The Baseball Hall of Fame ballots are out and there's really only one player who seems certain to be inducted next summer—Rickey Henley Henderson. Rickey was one of the most ridiculous humans to ever play organized baseball, but Rickey was also one of the best all-around players ever and a constant source of entertainment—on and off the field—for an entire generation of fans. 100% Injury Rate created a list of the definitive Rickey moments; some of them true, some you just wish were true, and it is an entertaining look back. My favorites:
1) In June 1999, when Henderson was playing with the Mets, he saw reporters running around the clubhouse before a game. He asked a teammate what was going on and he was told that Tom Robson, the team’s hitting coach, had just been fired. Henderson said, “Who’s he?”
10) A reporter asked Henderson if Ken Caminiti’s estimate that 50 percent of Major League players were taking steroids was accurate. His response was, “Well, Rickey’s not one of them, so that’s 49 percent right there.”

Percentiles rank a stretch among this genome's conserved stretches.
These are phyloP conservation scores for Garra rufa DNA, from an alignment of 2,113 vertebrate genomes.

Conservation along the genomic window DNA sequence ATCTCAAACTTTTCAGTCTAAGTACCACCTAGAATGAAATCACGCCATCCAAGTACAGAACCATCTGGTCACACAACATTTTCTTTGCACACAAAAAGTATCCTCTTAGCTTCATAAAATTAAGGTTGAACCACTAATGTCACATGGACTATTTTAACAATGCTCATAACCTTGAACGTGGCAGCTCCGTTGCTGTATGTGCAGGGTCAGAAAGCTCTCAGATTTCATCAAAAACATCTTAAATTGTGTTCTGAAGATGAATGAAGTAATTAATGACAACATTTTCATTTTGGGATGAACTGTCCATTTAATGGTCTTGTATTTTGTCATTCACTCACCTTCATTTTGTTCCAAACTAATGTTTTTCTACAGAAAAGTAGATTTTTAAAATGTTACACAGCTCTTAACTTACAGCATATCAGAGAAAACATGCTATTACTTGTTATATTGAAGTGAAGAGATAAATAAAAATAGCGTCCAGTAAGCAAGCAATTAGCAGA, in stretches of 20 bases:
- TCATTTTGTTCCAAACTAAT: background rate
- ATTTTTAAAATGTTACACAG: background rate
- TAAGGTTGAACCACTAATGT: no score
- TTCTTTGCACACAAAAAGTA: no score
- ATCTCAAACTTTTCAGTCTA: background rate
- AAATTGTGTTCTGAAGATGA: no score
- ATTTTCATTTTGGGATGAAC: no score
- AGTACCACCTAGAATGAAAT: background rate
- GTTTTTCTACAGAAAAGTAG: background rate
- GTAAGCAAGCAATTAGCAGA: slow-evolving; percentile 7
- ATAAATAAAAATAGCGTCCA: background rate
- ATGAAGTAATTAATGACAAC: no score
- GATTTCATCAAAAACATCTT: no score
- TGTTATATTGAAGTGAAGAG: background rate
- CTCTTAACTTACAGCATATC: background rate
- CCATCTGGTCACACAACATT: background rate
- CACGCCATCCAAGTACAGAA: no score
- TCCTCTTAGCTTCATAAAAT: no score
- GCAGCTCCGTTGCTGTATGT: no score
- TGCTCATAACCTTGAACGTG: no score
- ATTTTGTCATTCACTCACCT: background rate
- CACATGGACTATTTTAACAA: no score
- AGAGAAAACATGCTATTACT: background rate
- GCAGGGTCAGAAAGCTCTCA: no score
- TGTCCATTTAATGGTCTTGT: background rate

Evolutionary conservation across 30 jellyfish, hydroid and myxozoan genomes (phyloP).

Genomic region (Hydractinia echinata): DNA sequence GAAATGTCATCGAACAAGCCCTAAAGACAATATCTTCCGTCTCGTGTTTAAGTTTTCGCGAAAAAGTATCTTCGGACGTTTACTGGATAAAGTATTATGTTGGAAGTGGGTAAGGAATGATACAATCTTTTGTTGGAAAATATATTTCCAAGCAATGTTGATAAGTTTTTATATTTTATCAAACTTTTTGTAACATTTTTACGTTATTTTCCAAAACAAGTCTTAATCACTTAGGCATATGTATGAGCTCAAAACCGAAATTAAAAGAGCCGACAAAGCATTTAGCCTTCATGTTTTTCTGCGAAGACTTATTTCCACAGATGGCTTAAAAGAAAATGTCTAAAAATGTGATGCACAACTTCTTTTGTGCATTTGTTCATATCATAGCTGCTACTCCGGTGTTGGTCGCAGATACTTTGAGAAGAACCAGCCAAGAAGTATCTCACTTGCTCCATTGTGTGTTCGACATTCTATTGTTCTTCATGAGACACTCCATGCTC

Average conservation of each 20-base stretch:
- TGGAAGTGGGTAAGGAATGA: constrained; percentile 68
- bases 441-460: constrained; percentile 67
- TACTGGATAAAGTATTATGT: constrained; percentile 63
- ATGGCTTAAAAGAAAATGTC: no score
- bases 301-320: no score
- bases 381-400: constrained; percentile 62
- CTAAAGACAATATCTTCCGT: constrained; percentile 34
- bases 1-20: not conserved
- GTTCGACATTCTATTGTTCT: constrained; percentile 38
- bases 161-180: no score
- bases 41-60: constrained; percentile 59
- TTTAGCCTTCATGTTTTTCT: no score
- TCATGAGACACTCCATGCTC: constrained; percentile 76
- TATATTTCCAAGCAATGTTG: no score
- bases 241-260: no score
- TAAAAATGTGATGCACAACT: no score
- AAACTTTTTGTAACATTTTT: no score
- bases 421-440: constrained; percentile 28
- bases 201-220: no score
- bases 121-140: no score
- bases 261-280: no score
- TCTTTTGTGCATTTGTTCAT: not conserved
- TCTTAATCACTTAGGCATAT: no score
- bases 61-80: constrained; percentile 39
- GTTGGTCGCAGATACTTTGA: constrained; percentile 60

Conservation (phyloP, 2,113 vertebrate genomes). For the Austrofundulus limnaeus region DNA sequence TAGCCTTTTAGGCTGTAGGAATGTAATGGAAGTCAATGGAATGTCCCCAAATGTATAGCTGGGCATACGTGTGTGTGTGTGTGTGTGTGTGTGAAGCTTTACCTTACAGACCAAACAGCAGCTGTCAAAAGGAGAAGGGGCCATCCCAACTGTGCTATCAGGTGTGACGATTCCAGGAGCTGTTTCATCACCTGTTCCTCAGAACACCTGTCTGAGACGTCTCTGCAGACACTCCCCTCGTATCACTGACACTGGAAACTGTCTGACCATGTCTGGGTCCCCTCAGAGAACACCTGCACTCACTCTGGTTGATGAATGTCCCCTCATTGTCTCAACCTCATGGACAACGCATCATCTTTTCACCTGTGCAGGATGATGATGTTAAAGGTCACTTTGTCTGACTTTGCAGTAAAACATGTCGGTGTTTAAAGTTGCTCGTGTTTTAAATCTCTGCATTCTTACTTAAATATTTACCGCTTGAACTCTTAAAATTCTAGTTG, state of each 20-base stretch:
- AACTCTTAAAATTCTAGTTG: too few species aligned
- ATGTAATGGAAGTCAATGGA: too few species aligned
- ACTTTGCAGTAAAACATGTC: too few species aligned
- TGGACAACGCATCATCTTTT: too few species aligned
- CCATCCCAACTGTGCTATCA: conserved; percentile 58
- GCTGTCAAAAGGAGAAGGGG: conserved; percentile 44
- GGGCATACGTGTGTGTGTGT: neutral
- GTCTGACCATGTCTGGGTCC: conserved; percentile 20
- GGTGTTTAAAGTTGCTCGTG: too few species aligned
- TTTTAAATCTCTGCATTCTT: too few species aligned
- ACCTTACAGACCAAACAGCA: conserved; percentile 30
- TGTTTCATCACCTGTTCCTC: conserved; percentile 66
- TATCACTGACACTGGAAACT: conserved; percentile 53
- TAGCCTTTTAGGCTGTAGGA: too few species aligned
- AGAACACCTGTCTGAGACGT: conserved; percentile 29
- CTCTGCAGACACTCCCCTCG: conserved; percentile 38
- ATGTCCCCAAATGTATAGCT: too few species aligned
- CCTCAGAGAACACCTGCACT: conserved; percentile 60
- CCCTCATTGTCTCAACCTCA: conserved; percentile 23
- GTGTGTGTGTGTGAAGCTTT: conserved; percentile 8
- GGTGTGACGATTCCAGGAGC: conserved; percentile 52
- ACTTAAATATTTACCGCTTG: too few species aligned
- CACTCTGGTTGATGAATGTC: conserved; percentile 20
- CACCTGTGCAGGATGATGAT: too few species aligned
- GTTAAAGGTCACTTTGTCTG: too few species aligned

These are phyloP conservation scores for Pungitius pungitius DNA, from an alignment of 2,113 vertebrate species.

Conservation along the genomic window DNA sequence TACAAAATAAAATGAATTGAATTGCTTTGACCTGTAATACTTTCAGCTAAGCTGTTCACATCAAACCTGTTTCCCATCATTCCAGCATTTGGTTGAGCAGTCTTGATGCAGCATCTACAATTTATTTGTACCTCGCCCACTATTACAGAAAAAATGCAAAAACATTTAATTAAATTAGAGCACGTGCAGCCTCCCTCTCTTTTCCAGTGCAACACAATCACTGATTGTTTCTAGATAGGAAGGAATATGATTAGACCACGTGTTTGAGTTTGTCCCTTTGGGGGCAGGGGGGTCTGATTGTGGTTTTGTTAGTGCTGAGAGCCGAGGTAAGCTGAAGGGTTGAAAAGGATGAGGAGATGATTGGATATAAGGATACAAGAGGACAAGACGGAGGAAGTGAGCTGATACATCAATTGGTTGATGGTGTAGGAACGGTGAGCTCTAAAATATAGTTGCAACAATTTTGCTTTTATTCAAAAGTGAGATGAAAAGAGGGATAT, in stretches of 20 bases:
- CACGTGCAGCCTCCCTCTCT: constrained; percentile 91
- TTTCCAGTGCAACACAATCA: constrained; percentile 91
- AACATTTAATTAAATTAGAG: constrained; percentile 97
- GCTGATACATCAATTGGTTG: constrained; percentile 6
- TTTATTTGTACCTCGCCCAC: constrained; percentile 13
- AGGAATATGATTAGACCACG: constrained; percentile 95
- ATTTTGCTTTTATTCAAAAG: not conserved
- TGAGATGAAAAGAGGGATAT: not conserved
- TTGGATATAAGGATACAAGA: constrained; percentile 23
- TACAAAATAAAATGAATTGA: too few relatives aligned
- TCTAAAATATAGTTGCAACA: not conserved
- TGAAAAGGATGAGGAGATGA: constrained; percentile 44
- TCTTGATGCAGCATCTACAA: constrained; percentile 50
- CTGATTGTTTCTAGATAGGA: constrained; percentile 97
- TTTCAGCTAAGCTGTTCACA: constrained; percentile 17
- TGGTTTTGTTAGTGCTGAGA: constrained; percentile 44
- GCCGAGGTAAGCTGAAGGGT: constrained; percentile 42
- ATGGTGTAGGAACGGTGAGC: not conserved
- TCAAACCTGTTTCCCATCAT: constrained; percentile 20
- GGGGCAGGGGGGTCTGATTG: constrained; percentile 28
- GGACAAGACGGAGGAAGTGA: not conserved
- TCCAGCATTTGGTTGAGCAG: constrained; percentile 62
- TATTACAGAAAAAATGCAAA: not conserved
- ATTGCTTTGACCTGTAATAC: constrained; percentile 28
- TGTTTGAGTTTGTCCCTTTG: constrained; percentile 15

14) The morning after the Sox finished off their 2004 World Series sweep against St. Louis, Henderson called someone in the organization looking for tickets to Game 6 at Fenway Park.
17) OK, I know everyone has been waiting for it. Alas, according to both parties involved, it’s not true. I wish it were. Heck, both Rickey Henderson and John Olerud have said they wish it were true. But it just didn’t happen.
The story went that a few weeks into Henderson’s stint with the Mariners, he walked up to Olerud at the batting cage and asked him why he wore a batting helmet in the field. Olerud explained that he had an aneurysm at nine years old and he wore the helmet for protection. Legend goes that Henderson said, “Yeah, I used to play with a guy that had the same thing.” Legend also goes that Olerud said, “That was me, Rickey.”
Classic, Rickey. Another story that I would love to add to that list, is Rickey Henderson going into the Hall of Fame as a San Diego Surf Dawg. He played his final professional season with them in one vain attempt to keep his major league career alive, and the Golden Baseball League (which the Surf Dogs won with Rickey in 2005) is offering him $1 million to chisel a Surf Dog hat on his plaque. Please accept, Rickey. Rickey is his own man, and shouldn't Rickey's plaque be better than everyone else's?